One simple idea that could radically alter how you relate to God: a name by John Mark Comer

So God has a name.

And just to clarify, it’s not God. It’s Yahweh.

That might sound unimportant, like it’s just semantics. Trust me, it’s not. The fact that God has a name is way more important than most of us realize. I would argue it has the potential to radically alter the way we relate to God.

I mean, Yahweh.

But first, a little backstory . . .

In ancient writings like the Bible, a name was way more than a label you used to make a dinner reservation or sign up for a spin class or file your taxes with the IRS.

Your name was your identity, your destiny, the truth hidden in the marrow of your bones. It was a one-word moniker for the truest thing about you—your inner essence. Your inner Tom-ness or Ruth-ness.

One Old Testament scholar writes, “In the world of the Hebrew Scriptures a personal name was often thought to indicate some- thing essential about the bearer’s identity, origin, birth circumstances, or the divine purpose that the bearer was intended to fulfill.”

Names are revelatory of the nature of a person.

Think of the story of Abraham. Originally, he is just called Abram. But then Yahweh makes him a promise: “I have made you a father of many nations. I will make you very fruitful; I will make nations of you, and kings will come from you.”

And then God renames him— from Abram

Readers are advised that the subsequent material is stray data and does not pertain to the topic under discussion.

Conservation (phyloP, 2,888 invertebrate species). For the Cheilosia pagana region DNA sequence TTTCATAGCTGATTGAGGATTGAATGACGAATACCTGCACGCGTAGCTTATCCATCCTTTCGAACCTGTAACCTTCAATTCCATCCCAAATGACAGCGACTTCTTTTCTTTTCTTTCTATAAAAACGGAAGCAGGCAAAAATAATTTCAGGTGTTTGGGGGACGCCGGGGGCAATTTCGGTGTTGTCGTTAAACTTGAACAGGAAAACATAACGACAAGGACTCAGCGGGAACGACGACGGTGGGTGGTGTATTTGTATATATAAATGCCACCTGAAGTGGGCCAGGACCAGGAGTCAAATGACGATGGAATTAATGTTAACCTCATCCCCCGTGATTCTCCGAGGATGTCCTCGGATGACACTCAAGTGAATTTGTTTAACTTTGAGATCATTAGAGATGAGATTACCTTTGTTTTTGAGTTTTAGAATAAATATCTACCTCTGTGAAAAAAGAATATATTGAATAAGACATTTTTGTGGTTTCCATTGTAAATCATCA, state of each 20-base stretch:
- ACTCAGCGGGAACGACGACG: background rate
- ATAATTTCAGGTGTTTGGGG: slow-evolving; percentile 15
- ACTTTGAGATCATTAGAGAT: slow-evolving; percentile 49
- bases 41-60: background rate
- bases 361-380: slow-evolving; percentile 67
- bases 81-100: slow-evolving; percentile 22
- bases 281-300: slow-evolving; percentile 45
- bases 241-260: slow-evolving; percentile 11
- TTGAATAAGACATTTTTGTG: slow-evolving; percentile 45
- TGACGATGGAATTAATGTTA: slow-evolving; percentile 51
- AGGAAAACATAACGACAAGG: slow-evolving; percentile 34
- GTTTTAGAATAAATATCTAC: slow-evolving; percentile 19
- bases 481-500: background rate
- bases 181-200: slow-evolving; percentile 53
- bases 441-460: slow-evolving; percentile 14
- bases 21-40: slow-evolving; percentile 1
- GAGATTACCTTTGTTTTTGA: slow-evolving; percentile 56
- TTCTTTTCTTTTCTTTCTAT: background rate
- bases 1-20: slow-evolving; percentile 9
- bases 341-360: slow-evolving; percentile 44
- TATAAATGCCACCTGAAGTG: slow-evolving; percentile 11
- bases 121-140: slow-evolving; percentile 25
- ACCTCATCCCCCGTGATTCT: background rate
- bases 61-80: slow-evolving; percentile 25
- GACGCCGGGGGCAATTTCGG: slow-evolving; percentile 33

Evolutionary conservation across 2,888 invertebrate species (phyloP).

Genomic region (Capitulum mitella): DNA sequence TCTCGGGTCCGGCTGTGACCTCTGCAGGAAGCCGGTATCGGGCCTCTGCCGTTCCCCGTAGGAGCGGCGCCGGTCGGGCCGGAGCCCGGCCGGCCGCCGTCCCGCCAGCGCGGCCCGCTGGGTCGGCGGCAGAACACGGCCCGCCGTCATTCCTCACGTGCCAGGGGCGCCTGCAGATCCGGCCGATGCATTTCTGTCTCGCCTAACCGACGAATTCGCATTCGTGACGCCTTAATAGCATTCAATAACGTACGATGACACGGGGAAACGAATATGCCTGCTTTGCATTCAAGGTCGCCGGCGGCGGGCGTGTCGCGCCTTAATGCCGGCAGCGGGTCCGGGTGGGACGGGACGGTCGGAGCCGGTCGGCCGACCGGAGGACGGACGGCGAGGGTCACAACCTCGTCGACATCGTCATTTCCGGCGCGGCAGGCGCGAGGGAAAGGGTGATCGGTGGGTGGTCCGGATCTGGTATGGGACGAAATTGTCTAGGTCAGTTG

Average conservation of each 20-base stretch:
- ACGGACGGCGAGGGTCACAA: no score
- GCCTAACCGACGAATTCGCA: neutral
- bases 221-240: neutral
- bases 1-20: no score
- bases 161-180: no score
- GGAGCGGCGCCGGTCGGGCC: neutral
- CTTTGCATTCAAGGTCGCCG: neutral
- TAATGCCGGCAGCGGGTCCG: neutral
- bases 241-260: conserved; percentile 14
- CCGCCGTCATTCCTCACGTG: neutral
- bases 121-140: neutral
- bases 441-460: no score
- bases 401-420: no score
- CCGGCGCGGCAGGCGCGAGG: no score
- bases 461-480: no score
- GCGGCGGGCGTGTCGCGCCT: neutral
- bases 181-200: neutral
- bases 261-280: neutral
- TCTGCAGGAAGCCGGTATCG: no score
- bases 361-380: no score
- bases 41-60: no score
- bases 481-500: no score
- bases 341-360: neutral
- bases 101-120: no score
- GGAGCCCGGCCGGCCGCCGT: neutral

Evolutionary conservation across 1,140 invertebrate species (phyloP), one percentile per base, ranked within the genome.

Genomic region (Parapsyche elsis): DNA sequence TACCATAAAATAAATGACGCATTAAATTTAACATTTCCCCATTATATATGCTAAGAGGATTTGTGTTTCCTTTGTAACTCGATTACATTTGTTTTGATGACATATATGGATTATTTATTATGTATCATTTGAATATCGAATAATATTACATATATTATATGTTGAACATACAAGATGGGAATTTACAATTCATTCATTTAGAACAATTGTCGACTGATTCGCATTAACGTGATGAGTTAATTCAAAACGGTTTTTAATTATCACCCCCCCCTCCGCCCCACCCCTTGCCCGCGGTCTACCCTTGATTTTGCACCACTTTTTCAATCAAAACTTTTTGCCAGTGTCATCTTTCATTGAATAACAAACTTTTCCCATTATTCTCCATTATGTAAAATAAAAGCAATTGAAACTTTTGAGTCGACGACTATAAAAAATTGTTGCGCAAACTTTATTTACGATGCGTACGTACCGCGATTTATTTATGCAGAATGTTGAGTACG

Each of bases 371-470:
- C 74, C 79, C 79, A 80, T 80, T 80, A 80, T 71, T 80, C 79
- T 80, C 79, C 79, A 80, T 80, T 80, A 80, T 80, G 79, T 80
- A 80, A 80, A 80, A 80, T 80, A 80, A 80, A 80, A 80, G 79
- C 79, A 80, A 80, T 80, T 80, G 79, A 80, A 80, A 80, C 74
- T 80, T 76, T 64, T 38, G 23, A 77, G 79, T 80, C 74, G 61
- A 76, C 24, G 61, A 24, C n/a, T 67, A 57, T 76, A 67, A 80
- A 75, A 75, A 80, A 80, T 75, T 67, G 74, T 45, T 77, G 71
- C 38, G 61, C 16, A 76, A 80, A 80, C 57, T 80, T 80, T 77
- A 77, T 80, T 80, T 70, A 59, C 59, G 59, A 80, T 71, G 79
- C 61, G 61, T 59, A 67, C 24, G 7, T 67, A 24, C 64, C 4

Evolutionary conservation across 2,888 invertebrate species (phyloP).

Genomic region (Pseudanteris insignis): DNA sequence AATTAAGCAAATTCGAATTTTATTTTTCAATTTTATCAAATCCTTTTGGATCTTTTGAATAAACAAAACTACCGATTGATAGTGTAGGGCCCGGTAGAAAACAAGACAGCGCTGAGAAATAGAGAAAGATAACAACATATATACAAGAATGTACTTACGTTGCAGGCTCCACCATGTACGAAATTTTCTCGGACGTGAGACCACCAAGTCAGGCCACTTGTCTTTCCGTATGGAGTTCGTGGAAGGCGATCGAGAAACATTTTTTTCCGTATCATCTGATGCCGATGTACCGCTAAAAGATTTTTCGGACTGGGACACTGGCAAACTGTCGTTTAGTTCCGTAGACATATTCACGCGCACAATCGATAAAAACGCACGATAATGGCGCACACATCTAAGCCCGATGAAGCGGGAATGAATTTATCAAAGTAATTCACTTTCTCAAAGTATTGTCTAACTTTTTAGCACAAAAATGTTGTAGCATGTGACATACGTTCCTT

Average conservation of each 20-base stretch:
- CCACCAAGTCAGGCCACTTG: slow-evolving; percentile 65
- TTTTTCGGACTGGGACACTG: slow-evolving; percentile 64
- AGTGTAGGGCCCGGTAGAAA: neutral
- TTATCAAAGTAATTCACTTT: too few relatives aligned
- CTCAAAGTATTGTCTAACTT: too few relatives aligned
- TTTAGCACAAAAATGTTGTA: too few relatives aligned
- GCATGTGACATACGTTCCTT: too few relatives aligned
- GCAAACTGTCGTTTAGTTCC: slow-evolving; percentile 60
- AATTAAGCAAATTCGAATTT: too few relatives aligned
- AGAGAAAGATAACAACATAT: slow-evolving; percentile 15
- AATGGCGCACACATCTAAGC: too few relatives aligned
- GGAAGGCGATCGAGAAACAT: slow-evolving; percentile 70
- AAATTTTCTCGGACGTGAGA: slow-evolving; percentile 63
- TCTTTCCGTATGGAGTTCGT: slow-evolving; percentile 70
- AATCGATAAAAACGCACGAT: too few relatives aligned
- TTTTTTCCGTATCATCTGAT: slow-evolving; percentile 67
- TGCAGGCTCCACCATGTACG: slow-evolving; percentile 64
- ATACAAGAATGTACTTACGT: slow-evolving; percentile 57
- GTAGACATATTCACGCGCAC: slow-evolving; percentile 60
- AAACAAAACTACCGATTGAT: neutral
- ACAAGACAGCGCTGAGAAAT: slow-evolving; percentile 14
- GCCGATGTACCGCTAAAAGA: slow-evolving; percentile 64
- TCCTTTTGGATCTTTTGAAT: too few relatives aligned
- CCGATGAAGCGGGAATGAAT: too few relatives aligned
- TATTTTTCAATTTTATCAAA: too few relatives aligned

to Abraham.

Now, look at this.

Abram means “exalted father.”

Abraham means “father of many nations.”

It’s more than a new label. It’s a new identity, a new destiny.

And it’s not just Abram/ham. Think of his son Isaac. Isaac means “laughter.” When his mom, Sarah, heard that she would have a son in her old age, it was so preposterous that she started to laugh.

So when Sarah finally gave birth to the miracle child, Abraham named him Laughter.

Or think of Isaac’s son Jacob. Jacob means “heel grabber,” a euphemism for a liar and a cheat. And his biography is exactly that—one con after another. Until an odd story where he wrestles with God and says, “I will not let you go unless you bless me.” Then God renames him, from Jacob to Israel, which means “he struggles with God.” From then on, he’s a changed man.

Is this coming into focus for you? Getting clearer? Names were way more than labels to pick up your coffee at the end of the bar. Names were your autobiography in one word.

So when Moses is on Mount Sinai, asking to see God’s glory and instead Yahweh says, “I will proclaim my name, the Lord [Yahweh], in your presence,” it’s an incredibly weighty and significant moment. God is saying that he’ll reveal his identity to Moses. He’ll let Moses in on his inner God-ness, the deepest reality of his being.

And this climactic moment of revelation doesn’t come out of nowhere. It’s the apex of a long, drawn-out story that’s been gathering motion and speed ever since the opening page of the Bible.


The narrative arc of the Bible is anything but straight. It bends and zigzags and makes wrong turns, but eventually the story all leads to a dramatic climax: the coming of Jesus.

In his biography of Jesus, the New Testament writer John makes a profound statement:
“The Word became flesh and made his dwelling among us. We have seen his glory, the glory of the one and only Son, who came from the Father, full of grace and truth.”